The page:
Total revenue was up 13% last year to £1.26bn with gross profit up 12% to £321m and pre-tax profit up 20% to £53.4m.
Like its larger rivals, the company’s biggest markets are outside the UK which makes it more resilient to political and economic turbulence than more domestic support service stocks.
Global supply-demand imbalance driving growth
SThree specialises in providing staff with science, technology, engineering and mathematics skills.
Over 70% of revenue and profit comes from supplying contract staff and demand is strong in its core areas of engineering, finance, IT and life sciences.
It has also seen an upturn in demand from the energy sector which helped boost gross profit last year.
As rivals Hays (HAS), PageGroup (PAGE) and Robert Walters (RWA) have previously reported, there is a major shortage of skilled staff and the global imbalance between supply and demand is unlikely to change in the near future.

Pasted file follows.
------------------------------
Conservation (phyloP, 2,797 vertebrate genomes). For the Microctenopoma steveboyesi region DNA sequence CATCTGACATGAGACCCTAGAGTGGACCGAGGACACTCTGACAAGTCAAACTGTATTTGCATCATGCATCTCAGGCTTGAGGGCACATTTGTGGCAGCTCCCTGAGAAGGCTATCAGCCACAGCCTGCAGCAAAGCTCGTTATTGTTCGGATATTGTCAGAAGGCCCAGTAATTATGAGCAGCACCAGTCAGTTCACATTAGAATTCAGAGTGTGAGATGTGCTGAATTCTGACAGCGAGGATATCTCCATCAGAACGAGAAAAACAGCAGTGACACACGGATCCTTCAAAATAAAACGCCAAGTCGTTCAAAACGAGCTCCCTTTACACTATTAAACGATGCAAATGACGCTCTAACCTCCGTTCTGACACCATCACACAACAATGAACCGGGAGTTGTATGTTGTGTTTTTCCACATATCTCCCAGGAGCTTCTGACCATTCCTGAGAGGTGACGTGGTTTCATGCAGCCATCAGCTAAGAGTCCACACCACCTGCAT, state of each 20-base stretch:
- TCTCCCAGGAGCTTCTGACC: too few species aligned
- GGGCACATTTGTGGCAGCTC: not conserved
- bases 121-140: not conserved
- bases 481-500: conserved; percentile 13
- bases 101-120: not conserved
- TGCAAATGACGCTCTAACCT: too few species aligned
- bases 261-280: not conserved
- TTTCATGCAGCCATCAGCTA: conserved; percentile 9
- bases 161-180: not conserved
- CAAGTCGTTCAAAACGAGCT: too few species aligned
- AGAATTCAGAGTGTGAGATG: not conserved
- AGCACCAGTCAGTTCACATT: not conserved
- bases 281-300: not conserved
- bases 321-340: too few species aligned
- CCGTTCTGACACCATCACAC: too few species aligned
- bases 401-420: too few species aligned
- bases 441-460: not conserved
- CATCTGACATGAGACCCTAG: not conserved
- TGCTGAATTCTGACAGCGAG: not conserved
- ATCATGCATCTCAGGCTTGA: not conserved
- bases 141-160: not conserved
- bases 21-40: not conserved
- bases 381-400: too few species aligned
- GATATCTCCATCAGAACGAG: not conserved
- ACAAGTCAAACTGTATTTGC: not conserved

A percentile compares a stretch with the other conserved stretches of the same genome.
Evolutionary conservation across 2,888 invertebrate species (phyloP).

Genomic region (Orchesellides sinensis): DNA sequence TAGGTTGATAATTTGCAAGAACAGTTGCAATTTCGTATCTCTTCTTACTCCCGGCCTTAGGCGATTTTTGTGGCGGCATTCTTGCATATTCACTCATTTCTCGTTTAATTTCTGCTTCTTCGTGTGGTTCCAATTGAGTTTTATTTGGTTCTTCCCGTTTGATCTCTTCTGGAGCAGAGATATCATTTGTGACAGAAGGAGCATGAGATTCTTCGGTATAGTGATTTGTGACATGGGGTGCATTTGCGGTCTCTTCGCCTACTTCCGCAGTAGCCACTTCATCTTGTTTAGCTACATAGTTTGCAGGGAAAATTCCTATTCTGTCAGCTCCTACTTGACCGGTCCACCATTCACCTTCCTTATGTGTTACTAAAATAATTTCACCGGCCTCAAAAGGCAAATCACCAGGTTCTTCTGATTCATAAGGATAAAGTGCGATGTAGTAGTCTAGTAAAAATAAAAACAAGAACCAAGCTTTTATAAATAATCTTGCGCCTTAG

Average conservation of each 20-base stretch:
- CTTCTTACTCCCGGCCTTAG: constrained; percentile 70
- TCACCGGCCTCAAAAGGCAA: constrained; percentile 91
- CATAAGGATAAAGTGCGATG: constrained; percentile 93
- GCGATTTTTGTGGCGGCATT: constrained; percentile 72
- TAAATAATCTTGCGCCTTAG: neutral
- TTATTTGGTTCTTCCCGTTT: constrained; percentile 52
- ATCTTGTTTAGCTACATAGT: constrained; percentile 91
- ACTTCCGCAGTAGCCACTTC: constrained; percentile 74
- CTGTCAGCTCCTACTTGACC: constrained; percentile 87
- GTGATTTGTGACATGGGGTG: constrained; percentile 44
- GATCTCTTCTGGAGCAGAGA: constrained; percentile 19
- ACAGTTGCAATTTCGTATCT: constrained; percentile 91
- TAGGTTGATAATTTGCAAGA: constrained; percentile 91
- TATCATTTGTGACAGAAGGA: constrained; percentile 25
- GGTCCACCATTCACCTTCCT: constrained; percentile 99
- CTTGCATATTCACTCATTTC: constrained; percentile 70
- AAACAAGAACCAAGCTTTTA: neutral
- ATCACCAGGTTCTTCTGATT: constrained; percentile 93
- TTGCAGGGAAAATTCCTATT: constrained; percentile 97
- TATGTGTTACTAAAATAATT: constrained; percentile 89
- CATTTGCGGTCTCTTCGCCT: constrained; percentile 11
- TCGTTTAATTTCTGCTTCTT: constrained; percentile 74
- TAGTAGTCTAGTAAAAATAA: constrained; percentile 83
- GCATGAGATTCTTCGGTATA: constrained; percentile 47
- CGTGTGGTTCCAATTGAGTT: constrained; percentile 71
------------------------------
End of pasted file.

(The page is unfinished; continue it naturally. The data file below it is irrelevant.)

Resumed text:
Thanks to its geographic reach over 80% of gross profit comes from outside the UK and Ireland with the bulk coming from Europe and the US.
European gross profit was up 20% during the year driven by Germany, Austria and Switzerland where contract workers with technology skills are in high demand.
Other stand-out markets were Belgium, Netherlands and Spain.
Gross profit from the US was up 8% with particularly strong demand from the energy sector, including renewables.
Analysts upgrading forecasts
In mid-December the firm upgraded its expectations for gross profit, lifting the shares from what was at that point a two-year low of 260p.
Following the latest results a couple of brokers have raised their earnings forecasts and one has raised its price target.
Analysts at UBS have raised their 2019 earnings per share forecast by 1% and reiterated their price target of 420p.
Meanwhile Liberum have raised their earnings per share forecast by 3% and increased their price target from 450p to 475p.